Living in Romantic Baghdad: An American memoir of Teaching and Travel in Iraq, 1924-1947

Living in Romantic Baghdad: An American memoir of Teaching and Travel in Iraq, 1924-1947

by Ida Donges Staudt

Hardcover

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Product Details

ISBN-13: 9780815609940
Publisher: Syracuse University Press
Publication date: 05/15/2012
Pages: 296
Product dimensions: 6.30(w) x 9.20(h) x 1.00(d)

About the Author

Oona Frawley is a lecturer in the Department of English at the National University of Ireland, Maynooth. She is the author of Irish Pastoral: Nostalgia in Twentieth-Century Irish Literature and the editor of Memory Ireland Volume I: History and Modernity, A New and Complex Sensations, New Dubliners, and Selected Essays of Nuala Ní Dhomhnaill.

Table of Contents

List of Illustrations ix

Editor's Foreword xi

Editor's Acknowledgments xxi

Preface xxiii

1 Arriving in Baghdad, 1924 1

2 An Educational Adventure 14

3 School of Life 27

4 Significant Occasions 32

5 Yesterday and Today; in Baghdad 42

6 Gardens, Houses, and Feasts 54

7 Weddings 68

8 Little Journeys about the City 81

9 Baghdad from the Tigris 96

10 To Basrah on the Tigris 107

11 Visiting the Shiah Holy Cities 121

12 In the Land of the Kurds 133

13 Exploring Scenic Iraq 148

14 The Bedouin Tribes 157

15 The Uprooted Assyrians 169

16 Iraq's Great Statesman 174

17 And So They Passed 182

18 The Magic Horse and the Magic Carpet 195

19 The Story of Oil 207

20 A Nazi-Inspired Revolt, 1941 218

21 Changing and Changeless Baghdad 230

Glossary 243

Works Cited 247

Index 249

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Living in Romantic Baghdad: An American memoir of Teaching and Travel in Iraq, 1924-1947 5 out of 5 based on 0 ratings. 1 reviews.
DubaiReader1 More than 1 year ago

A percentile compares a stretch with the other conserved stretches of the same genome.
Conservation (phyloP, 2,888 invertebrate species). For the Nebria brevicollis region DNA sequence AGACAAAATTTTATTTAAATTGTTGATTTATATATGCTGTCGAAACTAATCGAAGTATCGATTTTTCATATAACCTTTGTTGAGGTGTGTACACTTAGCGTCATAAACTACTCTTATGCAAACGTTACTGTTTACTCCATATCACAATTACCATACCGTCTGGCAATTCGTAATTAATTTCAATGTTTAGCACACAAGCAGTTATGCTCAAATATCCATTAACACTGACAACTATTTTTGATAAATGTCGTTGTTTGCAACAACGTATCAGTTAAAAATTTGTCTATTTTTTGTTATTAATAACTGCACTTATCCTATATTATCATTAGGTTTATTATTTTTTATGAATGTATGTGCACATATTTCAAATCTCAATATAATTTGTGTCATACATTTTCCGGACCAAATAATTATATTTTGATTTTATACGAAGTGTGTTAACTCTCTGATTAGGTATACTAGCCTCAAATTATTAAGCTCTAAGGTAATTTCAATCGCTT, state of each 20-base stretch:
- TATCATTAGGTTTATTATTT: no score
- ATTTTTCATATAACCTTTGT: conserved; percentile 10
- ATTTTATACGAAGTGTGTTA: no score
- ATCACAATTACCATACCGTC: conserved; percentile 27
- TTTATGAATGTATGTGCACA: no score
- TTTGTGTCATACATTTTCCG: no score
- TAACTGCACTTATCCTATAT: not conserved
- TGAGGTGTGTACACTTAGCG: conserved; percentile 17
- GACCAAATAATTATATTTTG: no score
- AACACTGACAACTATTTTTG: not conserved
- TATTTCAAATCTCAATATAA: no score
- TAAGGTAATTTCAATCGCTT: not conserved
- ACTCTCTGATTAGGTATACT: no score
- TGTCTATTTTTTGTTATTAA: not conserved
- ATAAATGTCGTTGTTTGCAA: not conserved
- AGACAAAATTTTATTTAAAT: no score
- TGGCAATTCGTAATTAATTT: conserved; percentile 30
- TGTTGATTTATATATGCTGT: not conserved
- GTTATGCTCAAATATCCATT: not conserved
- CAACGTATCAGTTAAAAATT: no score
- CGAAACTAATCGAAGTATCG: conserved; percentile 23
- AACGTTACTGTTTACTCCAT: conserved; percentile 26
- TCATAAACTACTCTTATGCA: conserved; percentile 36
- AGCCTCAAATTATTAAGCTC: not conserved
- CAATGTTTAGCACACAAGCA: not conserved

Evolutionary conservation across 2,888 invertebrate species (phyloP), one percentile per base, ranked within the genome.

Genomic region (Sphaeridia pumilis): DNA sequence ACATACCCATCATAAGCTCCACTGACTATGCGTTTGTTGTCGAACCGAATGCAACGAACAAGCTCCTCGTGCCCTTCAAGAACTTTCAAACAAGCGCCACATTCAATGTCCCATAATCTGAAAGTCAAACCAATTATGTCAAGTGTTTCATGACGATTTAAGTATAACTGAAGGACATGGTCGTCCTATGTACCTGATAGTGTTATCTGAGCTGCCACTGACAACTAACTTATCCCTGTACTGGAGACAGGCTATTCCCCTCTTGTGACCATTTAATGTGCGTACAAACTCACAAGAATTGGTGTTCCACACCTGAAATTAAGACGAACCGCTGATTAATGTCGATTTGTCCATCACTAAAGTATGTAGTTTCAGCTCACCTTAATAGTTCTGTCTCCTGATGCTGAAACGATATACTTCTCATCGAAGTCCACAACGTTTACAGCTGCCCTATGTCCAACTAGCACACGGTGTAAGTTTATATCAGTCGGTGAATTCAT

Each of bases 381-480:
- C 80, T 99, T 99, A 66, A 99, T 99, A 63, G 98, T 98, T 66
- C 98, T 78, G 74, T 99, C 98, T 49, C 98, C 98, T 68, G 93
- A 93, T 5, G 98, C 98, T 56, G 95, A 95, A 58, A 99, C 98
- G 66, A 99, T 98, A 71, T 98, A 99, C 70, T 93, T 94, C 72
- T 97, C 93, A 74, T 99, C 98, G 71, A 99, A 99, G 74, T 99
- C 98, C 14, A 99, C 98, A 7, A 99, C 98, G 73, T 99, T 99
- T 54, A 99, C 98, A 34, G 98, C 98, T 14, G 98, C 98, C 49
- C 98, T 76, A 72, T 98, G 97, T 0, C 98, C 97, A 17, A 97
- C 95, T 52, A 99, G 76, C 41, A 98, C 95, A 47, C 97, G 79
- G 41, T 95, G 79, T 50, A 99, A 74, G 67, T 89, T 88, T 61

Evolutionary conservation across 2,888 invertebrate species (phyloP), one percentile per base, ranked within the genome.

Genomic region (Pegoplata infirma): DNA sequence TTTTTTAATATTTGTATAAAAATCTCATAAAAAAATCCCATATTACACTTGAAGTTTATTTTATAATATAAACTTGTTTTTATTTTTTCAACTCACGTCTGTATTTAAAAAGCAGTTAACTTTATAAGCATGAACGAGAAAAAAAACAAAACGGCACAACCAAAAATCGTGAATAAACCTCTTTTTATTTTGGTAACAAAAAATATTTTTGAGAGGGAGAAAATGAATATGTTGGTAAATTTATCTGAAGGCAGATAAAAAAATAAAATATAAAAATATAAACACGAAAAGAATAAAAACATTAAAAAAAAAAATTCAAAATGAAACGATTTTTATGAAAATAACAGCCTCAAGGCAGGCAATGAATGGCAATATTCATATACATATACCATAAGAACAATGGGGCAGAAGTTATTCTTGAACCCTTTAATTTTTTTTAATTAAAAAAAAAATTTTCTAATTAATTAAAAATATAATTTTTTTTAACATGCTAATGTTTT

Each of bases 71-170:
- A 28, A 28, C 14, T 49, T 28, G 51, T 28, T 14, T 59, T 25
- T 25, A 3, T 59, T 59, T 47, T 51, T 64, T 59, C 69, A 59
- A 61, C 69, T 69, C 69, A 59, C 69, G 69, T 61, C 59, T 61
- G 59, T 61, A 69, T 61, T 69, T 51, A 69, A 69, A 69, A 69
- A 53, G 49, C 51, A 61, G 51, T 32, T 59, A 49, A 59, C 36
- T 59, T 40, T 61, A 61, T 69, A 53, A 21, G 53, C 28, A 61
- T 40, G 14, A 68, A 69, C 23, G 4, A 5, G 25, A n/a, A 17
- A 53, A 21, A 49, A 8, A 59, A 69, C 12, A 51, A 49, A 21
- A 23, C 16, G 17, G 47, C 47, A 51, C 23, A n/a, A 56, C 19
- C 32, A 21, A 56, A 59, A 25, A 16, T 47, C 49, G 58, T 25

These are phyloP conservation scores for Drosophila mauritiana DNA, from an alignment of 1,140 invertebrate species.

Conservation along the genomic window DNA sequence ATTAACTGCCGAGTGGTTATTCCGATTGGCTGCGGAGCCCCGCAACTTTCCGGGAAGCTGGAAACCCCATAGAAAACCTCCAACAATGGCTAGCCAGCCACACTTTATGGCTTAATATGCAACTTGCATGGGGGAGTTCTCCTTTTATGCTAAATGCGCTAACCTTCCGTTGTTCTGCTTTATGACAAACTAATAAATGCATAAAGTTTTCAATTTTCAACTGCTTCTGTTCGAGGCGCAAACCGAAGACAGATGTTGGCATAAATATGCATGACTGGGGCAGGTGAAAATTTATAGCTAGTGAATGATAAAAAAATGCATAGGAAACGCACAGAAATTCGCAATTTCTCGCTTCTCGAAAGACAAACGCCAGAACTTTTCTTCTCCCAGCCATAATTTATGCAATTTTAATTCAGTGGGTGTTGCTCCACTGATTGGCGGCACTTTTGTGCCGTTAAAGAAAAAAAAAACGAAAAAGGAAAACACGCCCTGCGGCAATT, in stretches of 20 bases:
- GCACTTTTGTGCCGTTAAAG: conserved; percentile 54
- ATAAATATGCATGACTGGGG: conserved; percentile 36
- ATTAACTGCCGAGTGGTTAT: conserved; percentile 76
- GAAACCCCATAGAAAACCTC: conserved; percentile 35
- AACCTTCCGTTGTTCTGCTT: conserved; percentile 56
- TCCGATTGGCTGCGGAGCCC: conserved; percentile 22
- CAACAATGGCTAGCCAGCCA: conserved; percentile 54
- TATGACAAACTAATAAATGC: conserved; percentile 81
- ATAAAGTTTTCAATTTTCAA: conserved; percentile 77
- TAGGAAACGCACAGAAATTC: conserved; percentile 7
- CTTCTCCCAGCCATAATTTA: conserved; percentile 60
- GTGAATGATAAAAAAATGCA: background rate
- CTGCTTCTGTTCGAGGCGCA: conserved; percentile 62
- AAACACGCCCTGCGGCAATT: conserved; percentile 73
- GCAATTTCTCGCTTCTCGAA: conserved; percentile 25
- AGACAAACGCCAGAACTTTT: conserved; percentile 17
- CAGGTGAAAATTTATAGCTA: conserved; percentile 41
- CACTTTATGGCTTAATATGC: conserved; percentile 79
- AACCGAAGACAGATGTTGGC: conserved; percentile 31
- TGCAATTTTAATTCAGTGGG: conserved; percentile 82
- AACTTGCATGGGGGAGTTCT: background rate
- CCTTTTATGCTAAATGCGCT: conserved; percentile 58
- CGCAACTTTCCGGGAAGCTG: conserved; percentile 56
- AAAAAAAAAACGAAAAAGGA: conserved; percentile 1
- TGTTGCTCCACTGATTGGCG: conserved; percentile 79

Fascinating. This book swept me back in time to an Iraq that no longer exists, a time of elegance, a time when teachers could meet with heads of state in the opulence of the Embassy. Ida and Calvin Staudt arrived in Baghdad in 1924. They had been employed to start up an American school for boys, where children from all types of background would mix together, learn to accept each other, speak English and follow an American curiculum. In turn, Ida and Calvin were invited into the parents' homes, sampling the profuse Iranian hospitality and meeting people from all walks of life. They lived in Baghdad for 23 years, until sadly, regime changes necessitated their departure from a land that they loved with all their hearts. During this time they educated hundreds of boys (and a few girls) and instilled them with a profound respect for each other. Ida Staudt's journal has been reproduced by her son, with only minor clarifications. She tells of her time in Iraq, travels to remote parts of the country, the people she met and the things she saw. History and politics are explained in context, often as the couple lived through events. The country has a wealth of archaeology and historical buildings and the Staudts were fortunate to visit many fascinating sites on thier journeys. This is a unique window in time and my only complaint would be an over emphasis on how the author and her husband were able to visit such important people, yet also get on with the lower classes, a bit too much 'blowing their own trumpet'. In spite of this, it is a book that I will enjoy re-reading. It is such a shame that it is not more widely known.